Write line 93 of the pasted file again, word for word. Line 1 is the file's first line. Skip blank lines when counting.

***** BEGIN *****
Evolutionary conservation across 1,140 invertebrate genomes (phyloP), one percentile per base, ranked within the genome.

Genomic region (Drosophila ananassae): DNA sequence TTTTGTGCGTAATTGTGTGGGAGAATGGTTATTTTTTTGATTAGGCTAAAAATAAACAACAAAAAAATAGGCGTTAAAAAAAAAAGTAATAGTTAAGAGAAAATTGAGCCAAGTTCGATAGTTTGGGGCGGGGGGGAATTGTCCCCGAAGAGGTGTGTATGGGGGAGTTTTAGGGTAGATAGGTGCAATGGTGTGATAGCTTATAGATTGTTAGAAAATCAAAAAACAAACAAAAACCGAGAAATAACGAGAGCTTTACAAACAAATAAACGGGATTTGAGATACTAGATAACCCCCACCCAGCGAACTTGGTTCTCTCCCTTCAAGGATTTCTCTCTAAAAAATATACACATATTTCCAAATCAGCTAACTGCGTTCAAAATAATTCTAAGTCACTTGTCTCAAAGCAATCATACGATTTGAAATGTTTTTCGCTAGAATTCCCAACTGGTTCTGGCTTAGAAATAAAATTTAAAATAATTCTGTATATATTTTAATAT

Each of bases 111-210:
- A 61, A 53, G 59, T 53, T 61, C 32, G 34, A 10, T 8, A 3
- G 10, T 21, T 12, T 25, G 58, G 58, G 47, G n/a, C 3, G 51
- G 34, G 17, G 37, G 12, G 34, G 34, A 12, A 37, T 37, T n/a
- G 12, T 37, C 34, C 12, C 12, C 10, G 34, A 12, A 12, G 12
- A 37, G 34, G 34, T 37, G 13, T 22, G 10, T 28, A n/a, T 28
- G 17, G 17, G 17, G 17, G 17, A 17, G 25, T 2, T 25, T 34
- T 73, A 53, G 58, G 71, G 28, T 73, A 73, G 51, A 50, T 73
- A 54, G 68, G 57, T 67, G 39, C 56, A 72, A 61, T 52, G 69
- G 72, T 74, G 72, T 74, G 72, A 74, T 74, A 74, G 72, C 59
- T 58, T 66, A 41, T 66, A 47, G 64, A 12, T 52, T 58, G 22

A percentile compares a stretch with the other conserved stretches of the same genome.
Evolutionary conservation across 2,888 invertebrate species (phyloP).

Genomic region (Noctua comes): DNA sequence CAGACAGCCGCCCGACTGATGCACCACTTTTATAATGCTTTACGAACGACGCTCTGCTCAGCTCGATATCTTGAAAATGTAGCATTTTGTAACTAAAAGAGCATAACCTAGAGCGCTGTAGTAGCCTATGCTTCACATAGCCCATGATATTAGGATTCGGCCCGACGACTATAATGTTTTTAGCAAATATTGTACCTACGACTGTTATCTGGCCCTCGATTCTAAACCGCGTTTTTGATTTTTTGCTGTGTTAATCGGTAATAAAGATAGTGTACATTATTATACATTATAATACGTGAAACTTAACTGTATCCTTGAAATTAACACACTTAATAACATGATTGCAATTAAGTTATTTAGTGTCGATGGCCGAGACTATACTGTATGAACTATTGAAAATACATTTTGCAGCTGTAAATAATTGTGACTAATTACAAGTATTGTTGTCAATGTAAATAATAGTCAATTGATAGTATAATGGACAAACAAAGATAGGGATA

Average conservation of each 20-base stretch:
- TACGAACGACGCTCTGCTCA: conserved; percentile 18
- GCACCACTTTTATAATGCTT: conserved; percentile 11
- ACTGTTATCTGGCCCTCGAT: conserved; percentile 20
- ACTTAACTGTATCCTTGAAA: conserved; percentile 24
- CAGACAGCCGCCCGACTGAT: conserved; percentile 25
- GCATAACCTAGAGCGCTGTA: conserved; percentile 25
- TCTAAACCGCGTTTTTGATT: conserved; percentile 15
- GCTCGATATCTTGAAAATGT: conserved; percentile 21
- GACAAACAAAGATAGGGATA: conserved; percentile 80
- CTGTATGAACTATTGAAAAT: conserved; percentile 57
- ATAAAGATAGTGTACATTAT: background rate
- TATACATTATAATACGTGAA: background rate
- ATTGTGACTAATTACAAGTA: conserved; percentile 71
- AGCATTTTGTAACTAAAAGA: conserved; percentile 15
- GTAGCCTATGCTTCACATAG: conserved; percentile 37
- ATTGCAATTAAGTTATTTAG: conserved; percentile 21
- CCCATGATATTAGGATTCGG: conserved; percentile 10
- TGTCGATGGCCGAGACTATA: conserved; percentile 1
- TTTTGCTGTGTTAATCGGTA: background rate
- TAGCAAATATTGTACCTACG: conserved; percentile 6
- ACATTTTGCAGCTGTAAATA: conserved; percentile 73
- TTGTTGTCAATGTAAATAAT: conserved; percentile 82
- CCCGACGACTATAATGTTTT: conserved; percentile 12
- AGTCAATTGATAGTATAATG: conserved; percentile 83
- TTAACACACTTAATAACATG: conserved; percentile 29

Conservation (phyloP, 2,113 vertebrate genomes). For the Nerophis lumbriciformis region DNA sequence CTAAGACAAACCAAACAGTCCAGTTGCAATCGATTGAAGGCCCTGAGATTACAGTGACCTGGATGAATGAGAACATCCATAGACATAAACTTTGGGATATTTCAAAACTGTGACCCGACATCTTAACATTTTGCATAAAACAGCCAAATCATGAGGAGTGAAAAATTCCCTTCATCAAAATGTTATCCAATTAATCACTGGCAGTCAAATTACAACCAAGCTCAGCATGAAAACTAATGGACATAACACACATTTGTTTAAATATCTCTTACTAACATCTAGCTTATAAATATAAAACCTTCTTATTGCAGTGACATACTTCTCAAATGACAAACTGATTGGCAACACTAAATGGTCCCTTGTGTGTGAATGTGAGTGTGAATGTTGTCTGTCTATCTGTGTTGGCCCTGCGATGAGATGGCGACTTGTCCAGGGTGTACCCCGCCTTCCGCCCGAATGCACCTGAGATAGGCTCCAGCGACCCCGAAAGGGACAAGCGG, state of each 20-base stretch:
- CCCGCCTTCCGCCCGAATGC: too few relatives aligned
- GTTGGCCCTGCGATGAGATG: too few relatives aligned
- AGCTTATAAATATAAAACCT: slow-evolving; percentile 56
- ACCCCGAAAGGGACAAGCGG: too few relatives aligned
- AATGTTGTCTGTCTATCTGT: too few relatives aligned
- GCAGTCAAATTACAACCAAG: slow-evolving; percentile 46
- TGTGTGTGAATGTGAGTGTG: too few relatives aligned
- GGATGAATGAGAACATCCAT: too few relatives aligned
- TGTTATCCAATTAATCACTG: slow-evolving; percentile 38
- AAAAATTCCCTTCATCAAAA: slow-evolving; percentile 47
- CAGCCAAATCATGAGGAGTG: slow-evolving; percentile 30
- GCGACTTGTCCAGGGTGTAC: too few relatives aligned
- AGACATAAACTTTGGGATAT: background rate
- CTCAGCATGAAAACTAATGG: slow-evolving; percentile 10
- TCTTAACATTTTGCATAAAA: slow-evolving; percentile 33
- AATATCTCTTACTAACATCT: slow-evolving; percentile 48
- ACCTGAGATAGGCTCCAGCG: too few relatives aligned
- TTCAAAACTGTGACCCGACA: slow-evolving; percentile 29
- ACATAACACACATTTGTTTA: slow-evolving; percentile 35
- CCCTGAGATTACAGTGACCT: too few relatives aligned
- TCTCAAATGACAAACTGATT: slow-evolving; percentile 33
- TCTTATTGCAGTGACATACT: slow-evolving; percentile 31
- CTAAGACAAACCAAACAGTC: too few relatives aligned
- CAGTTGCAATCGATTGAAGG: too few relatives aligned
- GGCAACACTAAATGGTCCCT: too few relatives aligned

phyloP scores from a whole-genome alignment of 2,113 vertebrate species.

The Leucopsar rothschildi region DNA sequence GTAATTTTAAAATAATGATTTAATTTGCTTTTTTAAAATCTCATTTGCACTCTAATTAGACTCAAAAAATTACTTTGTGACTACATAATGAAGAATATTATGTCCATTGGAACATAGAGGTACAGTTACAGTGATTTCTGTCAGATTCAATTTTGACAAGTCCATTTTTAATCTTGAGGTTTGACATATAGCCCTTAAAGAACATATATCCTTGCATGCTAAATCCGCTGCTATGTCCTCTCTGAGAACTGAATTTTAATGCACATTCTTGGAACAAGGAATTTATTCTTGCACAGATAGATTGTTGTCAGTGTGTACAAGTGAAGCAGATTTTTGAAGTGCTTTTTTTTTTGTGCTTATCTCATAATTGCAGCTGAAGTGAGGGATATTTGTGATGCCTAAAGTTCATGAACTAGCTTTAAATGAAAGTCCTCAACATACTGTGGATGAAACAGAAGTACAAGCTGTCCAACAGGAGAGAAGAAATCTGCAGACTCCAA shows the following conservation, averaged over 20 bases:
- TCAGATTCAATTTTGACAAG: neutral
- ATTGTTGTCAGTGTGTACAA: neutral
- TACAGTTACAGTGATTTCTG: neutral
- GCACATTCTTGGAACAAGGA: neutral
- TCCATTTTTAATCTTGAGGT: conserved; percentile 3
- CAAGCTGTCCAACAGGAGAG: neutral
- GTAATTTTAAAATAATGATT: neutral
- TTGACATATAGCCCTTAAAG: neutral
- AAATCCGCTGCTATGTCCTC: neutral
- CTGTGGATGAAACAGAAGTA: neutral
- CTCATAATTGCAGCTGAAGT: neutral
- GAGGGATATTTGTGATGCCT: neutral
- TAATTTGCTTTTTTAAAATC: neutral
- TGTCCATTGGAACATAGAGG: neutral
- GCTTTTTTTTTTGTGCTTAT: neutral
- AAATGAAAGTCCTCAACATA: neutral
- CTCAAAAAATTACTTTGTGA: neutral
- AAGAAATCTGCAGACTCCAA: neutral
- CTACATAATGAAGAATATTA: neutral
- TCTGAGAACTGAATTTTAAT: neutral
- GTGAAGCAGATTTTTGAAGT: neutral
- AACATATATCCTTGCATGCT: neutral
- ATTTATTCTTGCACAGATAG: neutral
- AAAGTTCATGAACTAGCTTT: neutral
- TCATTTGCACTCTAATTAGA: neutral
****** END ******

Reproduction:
- ATTTATTCTTGCACAGATAG: neutral